At the outset of the Covid-19 pandemic, most of us did not realize the long journey we had just embarked on. I remember conversations with tribal leaders who expressed their uncertainty about how long to keep tribal offices and casinos closed. There is no question that the pandemic has had a devastating impact in Indian Country. There have been too many cases and far too many deaths.

After one year, there seems to be recovery on the horizon. However, we are not at a point to take a victory lap, we know it is still necessary to take proper precautions to stop the spread of the deadly virus.

To learn more about your Covid-19 experience as an Indigenous person, Native News Online, in collaboration with Northwestern University, has developed and launched a survey to give you an opportunity to have your voice heard, which is so often ignored by mainstream media sources.

"As a journalist, I get so frustrated when I look at reports and see no categories for Native American and Indigenous people. We are part of the invisible 'other.' This survey attempts to address that invisibility and find out where Native people are getting their information about the Covid 19 vaccine and how they feel about getting the shot(s). This is not a Native or non-Native issue,” said Patty Loew (Bad River Band of Lake Superior Ojibwe), a professor at Northwestern's Medill School of Journalism and director of the school's Center for Native American & Indigenous Research (CNAIR). “Public health affects us all."

Stephen Hersh, a lecturer on the faculty at the Medill School of Journalism with more than three decades of survey research experience, took the lead in the survey’s design. Hersh said one thing that makes this survey unique is that it asked a lot of questions about where Native Americans are getting their news and information, in addition to the questions about healthcare. 

“Communication is an important part of the picture. Our health care system has not always given Indigenous people equal care—to say the least—and that is especially a problem now that we’re in the middle of a pandemic that has hit Native people especially hard, with deaths, illness, and lockdowns,” Hersh said. “Survey research is often able to break out how Black, Latinx, and Asian-American people feel about issues, but it’s rare for a survey to include enough Indigenous people to be able to report on what they in particular have to say.”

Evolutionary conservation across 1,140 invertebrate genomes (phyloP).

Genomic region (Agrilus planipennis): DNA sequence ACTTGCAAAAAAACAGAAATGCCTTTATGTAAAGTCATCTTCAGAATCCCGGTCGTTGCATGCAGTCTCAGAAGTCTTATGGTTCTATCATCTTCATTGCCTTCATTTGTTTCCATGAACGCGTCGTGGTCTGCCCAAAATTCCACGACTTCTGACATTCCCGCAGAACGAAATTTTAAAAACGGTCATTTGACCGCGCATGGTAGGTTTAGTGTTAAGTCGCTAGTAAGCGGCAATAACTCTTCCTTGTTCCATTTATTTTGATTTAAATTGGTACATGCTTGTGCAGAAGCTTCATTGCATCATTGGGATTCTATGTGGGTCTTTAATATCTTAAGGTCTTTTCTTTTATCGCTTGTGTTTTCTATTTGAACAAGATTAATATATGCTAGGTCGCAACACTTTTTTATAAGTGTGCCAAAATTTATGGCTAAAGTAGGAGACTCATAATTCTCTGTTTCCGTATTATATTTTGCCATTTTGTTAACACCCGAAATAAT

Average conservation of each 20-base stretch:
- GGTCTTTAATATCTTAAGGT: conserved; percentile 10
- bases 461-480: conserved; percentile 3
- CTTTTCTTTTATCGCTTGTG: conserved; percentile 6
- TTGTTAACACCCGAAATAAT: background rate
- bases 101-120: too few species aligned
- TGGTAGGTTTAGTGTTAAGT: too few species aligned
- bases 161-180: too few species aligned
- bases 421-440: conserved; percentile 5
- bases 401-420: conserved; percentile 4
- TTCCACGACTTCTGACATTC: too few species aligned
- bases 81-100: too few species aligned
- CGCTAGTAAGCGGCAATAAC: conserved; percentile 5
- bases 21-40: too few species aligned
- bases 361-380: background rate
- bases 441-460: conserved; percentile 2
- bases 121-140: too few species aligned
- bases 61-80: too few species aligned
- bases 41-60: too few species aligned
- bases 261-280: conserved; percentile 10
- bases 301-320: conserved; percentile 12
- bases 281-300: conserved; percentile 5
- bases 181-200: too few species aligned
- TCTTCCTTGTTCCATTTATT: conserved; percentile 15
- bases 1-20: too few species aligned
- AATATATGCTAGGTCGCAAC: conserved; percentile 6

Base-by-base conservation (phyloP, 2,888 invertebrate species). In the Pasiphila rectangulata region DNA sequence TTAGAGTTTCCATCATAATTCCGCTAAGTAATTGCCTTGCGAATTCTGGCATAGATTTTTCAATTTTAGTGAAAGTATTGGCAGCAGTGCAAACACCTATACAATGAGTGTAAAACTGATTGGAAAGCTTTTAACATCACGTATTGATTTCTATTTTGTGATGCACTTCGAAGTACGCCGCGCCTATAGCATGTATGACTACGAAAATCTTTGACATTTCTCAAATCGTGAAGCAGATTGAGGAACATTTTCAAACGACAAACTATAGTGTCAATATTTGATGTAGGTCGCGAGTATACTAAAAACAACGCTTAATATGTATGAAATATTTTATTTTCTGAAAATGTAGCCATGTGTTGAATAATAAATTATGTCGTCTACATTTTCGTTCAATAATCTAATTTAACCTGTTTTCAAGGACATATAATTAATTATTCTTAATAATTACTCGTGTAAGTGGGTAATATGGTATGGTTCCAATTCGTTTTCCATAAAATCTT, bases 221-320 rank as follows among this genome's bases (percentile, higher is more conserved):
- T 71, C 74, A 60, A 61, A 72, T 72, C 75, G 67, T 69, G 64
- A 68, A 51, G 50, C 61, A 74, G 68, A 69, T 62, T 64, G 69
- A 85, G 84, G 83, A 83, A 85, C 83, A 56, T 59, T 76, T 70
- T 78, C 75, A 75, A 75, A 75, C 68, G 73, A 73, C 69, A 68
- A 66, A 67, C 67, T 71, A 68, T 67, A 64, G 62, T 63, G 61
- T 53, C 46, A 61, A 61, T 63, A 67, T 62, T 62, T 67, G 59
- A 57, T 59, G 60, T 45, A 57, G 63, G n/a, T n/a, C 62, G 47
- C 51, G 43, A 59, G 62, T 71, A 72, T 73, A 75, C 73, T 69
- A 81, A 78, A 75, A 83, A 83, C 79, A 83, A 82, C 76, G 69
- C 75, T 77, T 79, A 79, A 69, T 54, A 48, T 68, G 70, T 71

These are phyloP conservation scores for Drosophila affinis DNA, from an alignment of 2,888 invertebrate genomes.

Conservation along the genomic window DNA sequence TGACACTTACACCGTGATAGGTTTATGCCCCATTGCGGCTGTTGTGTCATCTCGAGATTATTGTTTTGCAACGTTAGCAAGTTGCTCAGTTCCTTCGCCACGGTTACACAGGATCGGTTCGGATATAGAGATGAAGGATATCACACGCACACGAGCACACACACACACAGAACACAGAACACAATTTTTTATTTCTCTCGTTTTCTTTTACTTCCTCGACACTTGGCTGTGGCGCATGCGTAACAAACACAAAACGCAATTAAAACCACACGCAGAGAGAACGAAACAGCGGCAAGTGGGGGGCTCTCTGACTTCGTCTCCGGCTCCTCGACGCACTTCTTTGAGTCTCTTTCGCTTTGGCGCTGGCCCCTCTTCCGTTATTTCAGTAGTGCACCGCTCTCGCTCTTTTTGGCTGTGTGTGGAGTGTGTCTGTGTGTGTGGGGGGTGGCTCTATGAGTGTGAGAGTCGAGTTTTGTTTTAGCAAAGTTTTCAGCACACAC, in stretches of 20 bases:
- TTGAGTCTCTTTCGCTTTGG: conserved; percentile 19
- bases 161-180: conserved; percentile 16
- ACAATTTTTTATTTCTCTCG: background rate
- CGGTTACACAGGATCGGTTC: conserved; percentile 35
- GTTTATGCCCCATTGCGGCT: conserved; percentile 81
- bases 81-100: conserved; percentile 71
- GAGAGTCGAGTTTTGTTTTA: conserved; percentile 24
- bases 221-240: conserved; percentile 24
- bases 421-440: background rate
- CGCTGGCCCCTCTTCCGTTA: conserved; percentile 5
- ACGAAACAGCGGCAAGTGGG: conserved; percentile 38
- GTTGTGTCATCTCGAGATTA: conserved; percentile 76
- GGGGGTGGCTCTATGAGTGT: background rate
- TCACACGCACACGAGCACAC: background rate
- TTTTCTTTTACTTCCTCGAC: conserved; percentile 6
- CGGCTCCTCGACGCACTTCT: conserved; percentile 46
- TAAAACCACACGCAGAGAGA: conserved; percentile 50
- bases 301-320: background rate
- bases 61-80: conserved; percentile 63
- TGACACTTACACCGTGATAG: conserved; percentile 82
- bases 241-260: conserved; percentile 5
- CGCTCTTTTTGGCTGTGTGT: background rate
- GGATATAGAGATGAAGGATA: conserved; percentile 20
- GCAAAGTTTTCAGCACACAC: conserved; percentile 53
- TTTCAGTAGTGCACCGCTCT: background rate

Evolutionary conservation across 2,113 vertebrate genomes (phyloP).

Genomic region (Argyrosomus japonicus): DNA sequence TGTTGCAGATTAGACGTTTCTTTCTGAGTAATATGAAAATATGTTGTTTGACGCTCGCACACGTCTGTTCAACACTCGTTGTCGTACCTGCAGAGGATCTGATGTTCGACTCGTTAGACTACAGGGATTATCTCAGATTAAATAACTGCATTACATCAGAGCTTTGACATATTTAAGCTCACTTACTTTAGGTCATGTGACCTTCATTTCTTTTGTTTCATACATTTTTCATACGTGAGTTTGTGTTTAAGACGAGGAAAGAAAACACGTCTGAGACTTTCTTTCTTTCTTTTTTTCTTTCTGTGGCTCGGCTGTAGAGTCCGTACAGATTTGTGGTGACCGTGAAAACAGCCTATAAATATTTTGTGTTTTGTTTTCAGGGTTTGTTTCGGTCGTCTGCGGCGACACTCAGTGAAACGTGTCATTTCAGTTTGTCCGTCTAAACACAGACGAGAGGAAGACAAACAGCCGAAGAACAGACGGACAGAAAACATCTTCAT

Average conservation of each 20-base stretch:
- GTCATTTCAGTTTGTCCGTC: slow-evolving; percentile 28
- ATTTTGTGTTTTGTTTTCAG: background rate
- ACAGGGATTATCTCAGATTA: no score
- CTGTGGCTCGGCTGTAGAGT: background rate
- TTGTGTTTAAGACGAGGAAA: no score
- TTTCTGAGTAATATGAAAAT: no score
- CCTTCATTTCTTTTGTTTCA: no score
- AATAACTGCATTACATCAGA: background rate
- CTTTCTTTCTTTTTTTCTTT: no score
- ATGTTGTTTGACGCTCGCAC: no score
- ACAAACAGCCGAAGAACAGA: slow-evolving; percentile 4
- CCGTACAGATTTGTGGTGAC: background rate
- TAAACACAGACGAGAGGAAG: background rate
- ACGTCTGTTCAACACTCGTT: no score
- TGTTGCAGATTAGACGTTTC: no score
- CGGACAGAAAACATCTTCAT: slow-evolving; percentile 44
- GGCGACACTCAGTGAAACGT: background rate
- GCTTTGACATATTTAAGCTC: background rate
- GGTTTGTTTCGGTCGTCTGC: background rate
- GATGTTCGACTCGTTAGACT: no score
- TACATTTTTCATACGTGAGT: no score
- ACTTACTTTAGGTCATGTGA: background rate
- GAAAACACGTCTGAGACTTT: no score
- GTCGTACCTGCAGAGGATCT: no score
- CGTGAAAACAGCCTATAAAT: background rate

As one of America’s most read Native American news sources, Native News Online feels strongly that American Indians and Alaska Natives should have an opportunity to give voice to the topics and issues that are important to them. The survey, launched last week, was shared with our newsletter subscribers via email and now we are seeking input from our everyday readers and social media followers. 

We wish to learn about how you have dealt with the pandemic and your attitude towards the vaccinations currently being delivered and administered across the country.

Realizing that many of our readers are non-Native, we in no way attempt to discriminate by excluding you. However, we feel it is important to offer a snapshot of Native Americans’ viewpoints as we go about gathering this data and information.

The results of our survey will be compiled and reported in future Native News Online articles as well as white papers and other research studies by Northwestern. 

Please take time to have your voice heard. The survey can be filled out in less than 20 minutes by following this link.  

Native News Online appreciates your ongoing readership.

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The truth about Indian Boarding Schools

This month, we’re asking our readers to help us raise $10,000 to fund our year-long journalism initiative called “The Indian Boarding School Project: A Dark Chapter in History.”  Our mission is to shine a light on the dark era of forced assimilation of native American children by the U.S. government and churches.  You’ll be able to read stories each week and join us for Livestream events to understand what the Indian Boarding School era has meant to Native Americans — and what it still means today.

This news will be provided free for everyone to read, but it is not free to produce. That’s why we’re asking you to make a donation this month to help support our efforts.  Any contribution of any amount — big or small — gives us a better, stronger future and allows us to remain a force for change. Donate to Native News Online today and support independent Indigenous journalism. Thank you. 

About The Author
Levi Rickert
Author: Levi RickertEmail: This email address is being protected from spambots. You need JavaScript enabled to view it.
Levi Rickert (Prairie Band Potawatomi Nation) is the founder, publisher and editor of Native News Online. He can be reached at [email protected]